So how did this group of exceptional people come together? As highlighted in the press release, “Collectively these influencers are lending their name… to inspire millions of people to grow their own food with the shared belief that gardening has a transformational power to fight hunger, support climate action, and increase resilience.” That’s a lofty goal, and it’s meant to address a huge issue. This launch has highlighted a sad and challenging statistic. Shockingly, 1 in 4 families in the U.S. in 2020 have faced issues with not knowing where their next healthy meal is coming from (Kaiser Family Foundation).
This progressive food movement not only uses technology as a tool, it’s positioned to create disruption, similar to other incumbent sectors in the past. In a recent Rolling Stone profile, when asked how the food industry compares to technology, Musk had this to say about the pace of innovation, “So old school! Yeah, it’s fun. I do get frustrated that it doesn’t move fast enough. Then I’m reminded of how big this is and I’ve got my whole life to work on it. So I’m learning to embrace going a little slower. If you are in the software world, it’s more “move fast and break things,” and I think with food, it’s something in between.”That’s a big perspective. But this movement also scores on a personal level. For many of us soldiering through a pandemic, gardening has provided an uplifting outlet that is, at times, surprisingly sexy. We have Martha Stewart, a pioneering voice for growing your own food, highlighting new studies that show gardening has the power to improve health as you age. If her thirst trap viral instagram post is any indication, it’s working for her! And Bravo recently profiled a bare-all Landscapers charity calendar to further stimulate the home-gardening conversation. The celebrity gardeners had this to say, “So many people have been reaching out to us to enhance their gardens because it’s really the only space they have right now…And us making their gardens beautiful gives them joy.” A recent article in Fast Company confirms these observations. Based on a significant Princeton research study, the article enthuses,
“Gardeners are happier. They report high levels of happiness, among the top third of all activities. Gardeners also report high levels of meaningfulness, especially for vegetable gardening!… Female and low-income gardeners, who often have a hard lot in life, reported really high emotional well-being.”
When we are willing to plant a seed and help it grow, the benefits domino. It can help when finances and times are hard by cutting the grocery bill. It relieves boredom and gives us something to look forward to. And we can grow food for others and share a tomato with a friend. As Giustra alludes, a tomato is never just a tomato, it can also reflect our collective aspirations. Being grounded in terra firma has benefits that both feel good and taste good, so bravo to the Million Gardens Movement for providing hope. By inspiring us to feel more connected to nature, we can help those with lower incomes and food insecurity. The great news is that transformational innovation is possible when technology is used as a simple solution to lever our collective enthusiasm to support groundbreaking social change. We dig it!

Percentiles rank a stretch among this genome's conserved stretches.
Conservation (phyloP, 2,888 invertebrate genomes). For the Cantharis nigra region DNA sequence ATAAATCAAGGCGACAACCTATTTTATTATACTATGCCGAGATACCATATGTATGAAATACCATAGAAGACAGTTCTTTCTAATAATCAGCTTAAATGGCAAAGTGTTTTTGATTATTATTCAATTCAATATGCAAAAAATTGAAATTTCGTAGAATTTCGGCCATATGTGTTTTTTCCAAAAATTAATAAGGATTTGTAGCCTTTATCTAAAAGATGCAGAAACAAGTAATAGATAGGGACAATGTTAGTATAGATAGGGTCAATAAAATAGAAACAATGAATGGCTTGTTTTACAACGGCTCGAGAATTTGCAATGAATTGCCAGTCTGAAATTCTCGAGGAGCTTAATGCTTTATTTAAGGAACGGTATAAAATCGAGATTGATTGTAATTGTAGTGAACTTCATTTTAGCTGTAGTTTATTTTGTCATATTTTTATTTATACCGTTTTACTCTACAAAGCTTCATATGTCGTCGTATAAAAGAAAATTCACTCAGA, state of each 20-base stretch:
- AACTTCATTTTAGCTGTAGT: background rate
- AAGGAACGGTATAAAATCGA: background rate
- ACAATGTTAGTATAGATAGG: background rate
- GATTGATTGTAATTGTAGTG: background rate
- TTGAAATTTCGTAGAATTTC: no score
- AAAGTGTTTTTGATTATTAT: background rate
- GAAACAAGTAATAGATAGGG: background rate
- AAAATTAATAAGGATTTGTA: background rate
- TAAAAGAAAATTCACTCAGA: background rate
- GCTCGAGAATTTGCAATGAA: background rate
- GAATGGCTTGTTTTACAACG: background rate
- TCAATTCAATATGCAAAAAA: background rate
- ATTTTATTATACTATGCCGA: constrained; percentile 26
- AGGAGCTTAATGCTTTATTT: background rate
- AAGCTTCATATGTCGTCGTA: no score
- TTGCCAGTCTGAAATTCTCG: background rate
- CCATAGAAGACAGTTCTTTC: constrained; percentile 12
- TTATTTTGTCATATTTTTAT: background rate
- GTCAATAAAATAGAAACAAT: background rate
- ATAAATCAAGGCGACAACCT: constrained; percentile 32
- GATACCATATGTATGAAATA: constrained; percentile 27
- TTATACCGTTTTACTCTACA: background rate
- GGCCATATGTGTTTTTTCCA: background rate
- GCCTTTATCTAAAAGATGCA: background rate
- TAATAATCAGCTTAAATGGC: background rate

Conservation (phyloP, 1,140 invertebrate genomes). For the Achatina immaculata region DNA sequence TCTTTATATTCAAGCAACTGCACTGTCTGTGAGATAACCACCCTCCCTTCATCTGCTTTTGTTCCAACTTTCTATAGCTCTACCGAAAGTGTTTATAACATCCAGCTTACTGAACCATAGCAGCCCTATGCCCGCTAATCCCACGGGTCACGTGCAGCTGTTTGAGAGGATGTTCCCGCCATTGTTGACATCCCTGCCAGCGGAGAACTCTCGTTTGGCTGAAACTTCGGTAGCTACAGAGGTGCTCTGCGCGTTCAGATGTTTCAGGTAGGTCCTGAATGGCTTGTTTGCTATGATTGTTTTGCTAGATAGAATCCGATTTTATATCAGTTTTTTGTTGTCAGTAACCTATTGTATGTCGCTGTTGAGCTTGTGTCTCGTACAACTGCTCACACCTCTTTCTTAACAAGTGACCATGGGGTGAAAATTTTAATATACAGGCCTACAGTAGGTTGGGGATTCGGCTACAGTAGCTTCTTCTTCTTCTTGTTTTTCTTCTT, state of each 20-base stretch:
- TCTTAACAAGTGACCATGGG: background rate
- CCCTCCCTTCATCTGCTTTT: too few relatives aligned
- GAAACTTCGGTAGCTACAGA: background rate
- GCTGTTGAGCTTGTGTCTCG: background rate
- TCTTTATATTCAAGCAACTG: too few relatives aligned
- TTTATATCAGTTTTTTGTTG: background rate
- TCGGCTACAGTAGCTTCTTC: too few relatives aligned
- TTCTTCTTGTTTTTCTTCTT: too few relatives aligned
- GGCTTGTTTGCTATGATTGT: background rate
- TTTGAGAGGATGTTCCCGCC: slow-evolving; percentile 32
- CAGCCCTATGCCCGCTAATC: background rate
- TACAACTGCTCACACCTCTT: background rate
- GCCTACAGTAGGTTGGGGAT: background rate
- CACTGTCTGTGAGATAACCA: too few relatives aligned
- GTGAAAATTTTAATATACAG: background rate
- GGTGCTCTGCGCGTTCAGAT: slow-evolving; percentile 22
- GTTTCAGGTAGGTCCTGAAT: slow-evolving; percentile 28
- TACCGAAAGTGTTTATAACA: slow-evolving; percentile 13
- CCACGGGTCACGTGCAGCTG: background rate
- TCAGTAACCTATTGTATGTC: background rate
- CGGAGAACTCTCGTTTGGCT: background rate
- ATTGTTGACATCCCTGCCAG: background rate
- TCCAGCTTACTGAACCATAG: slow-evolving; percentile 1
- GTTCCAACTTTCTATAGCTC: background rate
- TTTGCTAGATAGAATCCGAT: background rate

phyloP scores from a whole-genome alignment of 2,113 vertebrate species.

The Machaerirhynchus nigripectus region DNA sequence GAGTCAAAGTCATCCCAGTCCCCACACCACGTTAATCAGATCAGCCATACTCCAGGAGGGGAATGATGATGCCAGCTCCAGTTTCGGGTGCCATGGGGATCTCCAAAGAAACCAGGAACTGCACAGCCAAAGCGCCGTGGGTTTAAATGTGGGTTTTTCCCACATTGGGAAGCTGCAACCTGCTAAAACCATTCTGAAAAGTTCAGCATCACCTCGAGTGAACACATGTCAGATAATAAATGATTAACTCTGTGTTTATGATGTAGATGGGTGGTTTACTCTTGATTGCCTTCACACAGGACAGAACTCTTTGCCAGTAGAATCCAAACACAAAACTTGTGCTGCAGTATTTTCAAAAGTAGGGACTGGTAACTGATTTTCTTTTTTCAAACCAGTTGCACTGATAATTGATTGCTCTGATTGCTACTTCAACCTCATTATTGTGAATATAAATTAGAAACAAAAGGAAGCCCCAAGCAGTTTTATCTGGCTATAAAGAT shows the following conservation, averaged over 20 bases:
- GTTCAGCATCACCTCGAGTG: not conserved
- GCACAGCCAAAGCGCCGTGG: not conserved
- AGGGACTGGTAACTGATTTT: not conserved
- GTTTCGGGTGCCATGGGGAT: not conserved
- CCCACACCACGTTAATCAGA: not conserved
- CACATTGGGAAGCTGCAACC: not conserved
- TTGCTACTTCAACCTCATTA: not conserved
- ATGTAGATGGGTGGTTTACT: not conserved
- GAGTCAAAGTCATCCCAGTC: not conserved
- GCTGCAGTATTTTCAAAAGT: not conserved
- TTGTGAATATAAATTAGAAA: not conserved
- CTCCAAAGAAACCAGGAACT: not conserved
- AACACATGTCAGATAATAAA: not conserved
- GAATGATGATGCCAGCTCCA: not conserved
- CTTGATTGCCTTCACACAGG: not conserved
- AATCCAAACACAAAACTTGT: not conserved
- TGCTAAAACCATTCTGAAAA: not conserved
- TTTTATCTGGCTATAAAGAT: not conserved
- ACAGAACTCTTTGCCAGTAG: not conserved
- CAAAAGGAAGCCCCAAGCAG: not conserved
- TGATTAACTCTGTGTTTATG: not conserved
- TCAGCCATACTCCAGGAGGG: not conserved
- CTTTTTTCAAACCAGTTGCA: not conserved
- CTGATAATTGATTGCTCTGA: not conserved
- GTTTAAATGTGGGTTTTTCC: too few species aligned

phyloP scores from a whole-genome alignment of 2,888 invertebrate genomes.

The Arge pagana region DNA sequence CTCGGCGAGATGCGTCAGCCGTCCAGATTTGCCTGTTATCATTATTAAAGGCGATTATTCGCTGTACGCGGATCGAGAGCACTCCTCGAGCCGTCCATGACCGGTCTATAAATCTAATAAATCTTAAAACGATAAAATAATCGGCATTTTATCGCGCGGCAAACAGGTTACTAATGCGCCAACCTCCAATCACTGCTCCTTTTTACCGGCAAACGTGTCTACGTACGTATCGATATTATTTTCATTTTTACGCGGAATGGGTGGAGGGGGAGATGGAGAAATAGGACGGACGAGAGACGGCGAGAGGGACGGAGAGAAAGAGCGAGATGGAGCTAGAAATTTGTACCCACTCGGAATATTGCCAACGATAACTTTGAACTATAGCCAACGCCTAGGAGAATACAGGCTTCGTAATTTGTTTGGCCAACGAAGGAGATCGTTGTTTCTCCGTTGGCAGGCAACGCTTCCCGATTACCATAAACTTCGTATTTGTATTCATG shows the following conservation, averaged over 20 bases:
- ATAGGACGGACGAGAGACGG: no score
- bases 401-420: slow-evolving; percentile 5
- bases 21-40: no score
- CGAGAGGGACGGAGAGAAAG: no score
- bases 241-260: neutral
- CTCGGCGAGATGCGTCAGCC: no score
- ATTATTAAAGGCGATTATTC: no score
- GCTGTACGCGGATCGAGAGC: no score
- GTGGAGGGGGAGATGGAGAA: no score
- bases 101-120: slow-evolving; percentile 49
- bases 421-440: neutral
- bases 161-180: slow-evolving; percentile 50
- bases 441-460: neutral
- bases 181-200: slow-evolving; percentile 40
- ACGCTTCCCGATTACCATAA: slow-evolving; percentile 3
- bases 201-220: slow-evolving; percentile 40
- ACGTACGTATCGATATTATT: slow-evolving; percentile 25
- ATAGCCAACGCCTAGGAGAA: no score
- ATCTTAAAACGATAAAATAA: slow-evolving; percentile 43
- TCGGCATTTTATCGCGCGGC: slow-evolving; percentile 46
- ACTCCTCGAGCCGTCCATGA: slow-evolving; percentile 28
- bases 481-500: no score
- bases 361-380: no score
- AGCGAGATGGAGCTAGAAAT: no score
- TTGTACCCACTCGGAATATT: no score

Transformational ideas need caring, passionate and dedicated people to breath life into them. The founders for this movement have each significantly contributed to this sector in their other pursuits. Find out the background story and connect the dots on the evolution of the Million Gardens Movement.
About Big Green
– founder Elon Musk
Big Green is a national nonprofit dedicated to creating healthy places where kids can learn and grow. Through outdoor learning environments, gardens, and programming, Big Green forges connections between education and health and offers experiences that engage the whole child. Founded in 2011 by Kimbal Musk and Hugo Matheson to address diet-related health disparities, Big Green has since grown to work in nearly 650 schools in Los Angeles, Denver, Chicago, Memphis, Detroit, Indianapolis, and Pittsburgh, and supports students, teachers, and families through school-based, online, and at-home programming. For more information, please visit biggreen.org or follow them on Twitter and Instagram @BigGreen.
About Modern Farmer
– founder Frank Giustra
Modern Farmer is an online magazine dedicated to food, how we grow it, how we eat, and how it affects our world, our community, and our lives. It is read by a large community of farmers, wannabe farmers, chefs, and passionate home cooks who are influencing the way we eat right now. Blending hands-in-dirt service, soulful inspiration, and whip-smart reporting, Modern Farmer understands that a tomato is never just a tomato – it’s also a political, and deeply personal, statement about who we want to be and the world we hope to live in. For more information visit modernfarmer.com